One of the most important provisions of the signed agreement was to ensure that youths are not forced into compulsory military service, to which the regime committed to a certain extent. However, the Assad regime has been forcing young men towards recruitment by tightening the screws on them. Any official paper that a citizen needs to issue to apply for a job, either in the public or private sector, require them to issue a statement of status from the recruitment division proving that they are not required for military service or reserve service.
Mohammad Abu Khalil, a young man from the town of Talbiseh, said to Enab Baladi, “Military police did not come knocking on my door or carry out a raid. However, the regime strived to link the issuance of official papers to statements from the recruitment division. This forced young men to join the conscription, which led to the emptying of the entire area of its young men.”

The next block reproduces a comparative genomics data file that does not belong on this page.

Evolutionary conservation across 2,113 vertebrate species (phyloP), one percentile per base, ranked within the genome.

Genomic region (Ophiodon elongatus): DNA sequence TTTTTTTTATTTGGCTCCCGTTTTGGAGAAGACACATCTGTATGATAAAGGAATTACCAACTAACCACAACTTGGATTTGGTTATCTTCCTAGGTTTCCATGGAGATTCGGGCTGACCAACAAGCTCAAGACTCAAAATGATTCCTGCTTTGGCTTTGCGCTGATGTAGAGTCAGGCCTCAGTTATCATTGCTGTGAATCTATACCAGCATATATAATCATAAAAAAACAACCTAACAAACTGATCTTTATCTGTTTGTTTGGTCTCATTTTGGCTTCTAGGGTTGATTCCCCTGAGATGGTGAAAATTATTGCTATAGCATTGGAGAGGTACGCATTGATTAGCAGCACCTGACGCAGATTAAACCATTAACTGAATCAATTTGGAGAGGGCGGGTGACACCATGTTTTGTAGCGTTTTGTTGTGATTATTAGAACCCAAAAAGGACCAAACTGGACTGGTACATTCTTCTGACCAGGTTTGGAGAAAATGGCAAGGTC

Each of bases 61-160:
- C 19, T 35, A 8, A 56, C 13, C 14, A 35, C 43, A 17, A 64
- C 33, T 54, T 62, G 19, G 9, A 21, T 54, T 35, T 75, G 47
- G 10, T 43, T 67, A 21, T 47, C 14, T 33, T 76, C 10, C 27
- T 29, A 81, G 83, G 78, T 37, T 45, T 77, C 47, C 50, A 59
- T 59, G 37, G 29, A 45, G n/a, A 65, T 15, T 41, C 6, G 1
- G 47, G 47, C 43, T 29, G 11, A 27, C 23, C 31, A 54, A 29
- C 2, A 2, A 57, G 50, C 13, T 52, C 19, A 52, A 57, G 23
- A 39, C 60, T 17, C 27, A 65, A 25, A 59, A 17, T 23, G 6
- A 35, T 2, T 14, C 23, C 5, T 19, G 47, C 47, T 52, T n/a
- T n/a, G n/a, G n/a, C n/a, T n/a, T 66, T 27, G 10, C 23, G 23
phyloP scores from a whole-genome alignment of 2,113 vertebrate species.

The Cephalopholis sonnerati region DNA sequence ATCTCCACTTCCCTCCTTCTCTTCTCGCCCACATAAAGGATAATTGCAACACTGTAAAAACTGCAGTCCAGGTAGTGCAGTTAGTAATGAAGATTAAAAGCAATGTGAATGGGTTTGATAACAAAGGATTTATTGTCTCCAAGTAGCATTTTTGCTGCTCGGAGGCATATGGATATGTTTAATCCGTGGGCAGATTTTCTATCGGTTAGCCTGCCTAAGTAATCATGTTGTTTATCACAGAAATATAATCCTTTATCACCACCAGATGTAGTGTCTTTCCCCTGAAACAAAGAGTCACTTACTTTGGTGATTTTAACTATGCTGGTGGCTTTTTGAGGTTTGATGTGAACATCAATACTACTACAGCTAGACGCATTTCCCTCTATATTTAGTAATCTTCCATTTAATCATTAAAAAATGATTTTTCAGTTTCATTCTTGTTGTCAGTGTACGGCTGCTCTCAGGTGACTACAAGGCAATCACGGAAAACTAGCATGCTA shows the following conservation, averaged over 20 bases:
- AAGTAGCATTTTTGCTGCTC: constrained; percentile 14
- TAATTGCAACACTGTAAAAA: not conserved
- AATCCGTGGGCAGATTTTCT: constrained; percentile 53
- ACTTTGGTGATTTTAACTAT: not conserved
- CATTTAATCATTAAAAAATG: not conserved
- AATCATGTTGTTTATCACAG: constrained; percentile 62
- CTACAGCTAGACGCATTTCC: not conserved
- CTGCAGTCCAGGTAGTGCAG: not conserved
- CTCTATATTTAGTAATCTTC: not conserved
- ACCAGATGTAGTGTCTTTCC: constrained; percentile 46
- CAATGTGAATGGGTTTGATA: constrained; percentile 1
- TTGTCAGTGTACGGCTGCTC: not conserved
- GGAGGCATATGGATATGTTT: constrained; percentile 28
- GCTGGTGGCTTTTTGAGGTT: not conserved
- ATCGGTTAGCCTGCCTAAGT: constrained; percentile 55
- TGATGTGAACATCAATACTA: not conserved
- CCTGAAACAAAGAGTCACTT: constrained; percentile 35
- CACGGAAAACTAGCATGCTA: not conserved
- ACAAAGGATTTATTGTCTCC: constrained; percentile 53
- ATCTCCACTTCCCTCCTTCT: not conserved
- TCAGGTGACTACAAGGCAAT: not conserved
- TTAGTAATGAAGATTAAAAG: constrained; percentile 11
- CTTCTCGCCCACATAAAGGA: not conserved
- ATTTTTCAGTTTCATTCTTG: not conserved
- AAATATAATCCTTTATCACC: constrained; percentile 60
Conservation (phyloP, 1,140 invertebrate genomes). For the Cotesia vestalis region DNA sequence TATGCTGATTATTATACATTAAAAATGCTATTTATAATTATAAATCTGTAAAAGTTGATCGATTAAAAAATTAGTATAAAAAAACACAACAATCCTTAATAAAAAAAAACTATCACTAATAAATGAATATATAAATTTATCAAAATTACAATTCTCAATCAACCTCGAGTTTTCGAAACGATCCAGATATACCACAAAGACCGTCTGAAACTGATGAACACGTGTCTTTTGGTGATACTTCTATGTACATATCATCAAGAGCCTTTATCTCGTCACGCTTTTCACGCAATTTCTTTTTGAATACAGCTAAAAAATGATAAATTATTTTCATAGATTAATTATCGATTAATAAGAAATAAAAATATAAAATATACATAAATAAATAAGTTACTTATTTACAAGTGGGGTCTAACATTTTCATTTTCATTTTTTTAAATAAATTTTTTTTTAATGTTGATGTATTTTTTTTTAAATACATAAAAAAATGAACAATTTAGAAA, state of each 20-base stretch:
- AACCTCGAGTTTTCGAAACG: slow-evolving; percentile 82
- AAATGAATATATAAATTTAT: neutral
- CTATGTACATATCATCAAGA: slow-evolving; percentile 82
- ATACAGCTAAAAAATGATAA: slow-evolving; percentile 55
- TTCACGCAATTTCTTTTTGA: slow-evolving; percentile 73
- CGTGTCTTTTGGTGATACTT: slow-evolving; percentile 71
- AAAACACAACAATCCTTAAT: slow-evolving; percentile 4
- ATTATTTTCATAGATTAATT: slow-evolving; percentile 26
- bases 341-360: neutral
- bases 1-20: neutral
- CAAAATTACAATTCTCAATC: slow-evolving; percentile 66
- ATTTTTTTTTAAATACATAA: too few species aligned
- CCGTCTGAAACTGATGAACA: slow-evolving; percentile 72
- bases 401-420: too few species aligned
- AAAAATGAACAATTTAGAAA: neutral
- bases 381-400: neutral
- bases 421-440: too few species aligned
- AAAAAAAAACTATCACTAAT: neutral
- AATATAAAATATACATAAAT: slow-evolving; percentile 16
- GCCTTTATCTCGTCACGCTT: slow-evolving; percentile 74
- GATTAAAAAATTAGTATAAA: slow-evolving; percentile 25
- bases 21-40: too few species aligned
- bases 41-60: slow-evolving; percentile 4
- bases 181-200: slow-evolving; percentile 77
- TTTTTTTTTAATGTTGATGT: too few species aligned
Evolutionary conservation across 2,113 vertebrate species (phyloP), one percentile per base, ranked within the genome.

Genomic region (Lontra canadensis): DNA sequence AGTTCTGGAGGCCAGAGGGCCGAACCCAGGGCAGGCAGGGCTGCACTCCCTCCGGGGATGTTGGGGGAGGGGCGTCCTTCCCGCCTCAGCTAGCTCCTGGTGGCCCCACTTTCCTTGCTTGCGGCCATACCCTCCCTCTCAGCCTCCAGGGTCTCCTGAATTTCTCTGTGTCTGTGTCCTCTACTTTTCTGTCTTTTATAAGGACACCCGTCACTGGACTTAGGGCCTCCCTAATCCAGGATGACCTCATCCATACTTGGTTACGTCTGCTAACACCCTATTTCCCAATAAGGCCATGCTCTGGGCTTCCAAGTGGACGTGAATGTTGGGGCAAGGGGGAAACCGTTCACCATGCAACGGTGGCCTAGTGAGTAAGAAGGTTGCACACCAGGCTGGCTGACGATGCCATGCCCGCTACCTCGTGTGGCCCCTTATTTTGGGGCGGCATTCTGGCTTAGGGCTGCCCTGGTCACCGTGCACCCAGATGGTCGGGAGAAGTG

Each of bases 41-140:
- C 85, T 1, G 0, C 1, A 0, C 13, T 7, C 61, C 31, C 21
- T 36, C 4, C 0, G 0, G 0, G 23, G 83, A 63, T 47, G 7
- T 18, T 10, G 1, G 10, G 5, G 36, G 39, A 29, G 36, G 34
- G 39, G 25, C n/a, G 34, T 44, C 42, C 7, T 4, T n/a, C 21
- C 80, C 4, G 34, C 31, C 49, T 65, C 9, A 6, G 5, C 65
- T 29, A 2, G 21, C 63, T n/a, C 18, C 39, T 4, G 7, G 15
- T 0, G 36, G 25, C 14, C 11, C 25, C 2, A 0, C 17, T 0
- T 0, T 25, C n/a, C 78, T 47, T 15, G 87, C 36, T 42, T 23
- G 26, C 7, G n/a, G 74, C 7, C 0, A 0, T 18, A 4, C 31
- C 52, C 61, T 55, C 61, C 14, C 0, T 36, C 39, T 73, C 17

He added that the number of young men who joined compulsory service has created a severe labor shortage, not only in the northern Homs area, but in all areas of regime control. Moreover, it placed the burden of expenses on parents after their children joined the service.
Arrests From Time to Time
Intelligence branches have changed their strategy in terms of arrests to align with the signed agreement. They worked to arrest defecting officers, and those who worked in the opposition institutions, without drawing the attention of Russian military police. They divided those they sought to arrest into different categories, and arrested them one by one.